On this day in 1973, Aboriginal people in central Australia held a big meeting to set up Congress. Neville Perkins, the founder of Congress and its first general secretary, shares his memories:
“We were working on setting up the legal service [CAALAS, now part of NAAJA]. And we talked about having another Aboriginal organisation that would represent the rights and interests of Aboriginal people generally, that would be a voice for Aboriginal people in Central Australia. I went around and spoke to a number of people in town and out bush. We had our first meeting, round in Bath St, at that old institute. That was incredible! There was 80 to 100 people, from right around. In those days, eh?
First we had what we called an interim Central Australian Aboriginal Rights Council; that was just a working group to help set up the Congress and develop it and to draw up a constitution. And to start representing the rights of Aboriginal people in Central Australia; and we did that working in with CAALAS.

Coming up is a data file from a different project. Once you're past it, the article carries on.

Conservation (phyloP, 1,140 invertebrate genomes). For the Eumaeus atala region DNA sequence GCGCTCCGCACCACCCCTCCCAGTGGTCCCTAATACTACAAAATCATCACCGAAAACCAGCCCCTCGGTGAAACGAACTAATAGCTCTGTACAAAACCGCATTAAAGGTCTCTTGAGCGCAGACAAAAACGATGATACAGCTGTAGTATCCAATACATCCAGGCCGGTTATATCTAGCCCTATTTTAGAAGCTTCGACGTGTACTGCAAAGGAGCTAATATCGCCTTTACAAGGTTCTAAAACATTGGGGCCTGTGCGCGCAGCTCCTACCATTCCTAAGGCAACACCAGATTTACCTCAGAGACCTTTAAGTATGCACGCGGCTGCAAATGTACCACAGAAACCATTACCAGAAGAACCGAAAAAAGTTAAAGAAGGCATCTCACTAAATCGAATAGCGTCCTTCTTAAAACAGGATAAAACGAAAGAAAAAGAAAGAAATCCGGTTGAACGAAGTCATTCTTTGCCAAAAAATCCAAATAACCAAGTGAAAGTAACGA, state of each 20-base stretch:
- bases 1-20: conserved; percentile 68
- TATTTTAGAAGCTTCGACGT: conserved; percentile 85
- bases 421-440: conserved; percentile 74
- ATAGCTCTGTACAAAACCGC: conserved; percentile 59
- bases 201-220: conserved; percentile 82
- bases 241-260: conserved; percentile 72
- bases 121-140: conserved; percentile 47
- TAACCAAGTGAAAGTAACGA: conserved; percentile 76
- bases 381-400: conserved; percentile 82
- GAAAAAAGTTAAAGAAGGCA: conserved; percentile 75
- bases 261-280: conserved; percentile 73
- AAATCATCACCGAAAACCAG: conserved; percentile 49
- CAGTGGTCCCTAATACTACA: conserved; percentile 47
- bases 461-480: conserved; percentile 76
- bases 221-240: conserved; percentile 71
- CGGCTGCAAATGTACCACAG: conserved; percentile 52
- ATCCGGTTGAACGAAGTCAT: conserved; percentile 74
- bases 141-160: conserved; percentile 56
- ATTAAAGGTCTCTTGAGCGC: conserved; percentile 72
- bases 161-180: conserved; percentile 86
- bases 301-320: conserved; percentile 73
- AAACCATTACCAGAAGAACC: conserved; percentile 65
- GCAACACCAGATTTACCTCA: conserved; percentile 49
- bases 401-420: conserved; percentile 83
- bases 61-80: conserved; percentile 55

You might say it was like a revolution. All of sudden there were these Aboriginal people, a small group of us, trying to get this Aboriginal organisation going to try and change the world for the better for Aboriginal people.”
Congress will be 50 years old in two years time! Get in touch with the Congress History Project team if you would like to tell your story. And look for us at the Show! Email us at firstname.lastname@example.org or call us on 08 8959 4734.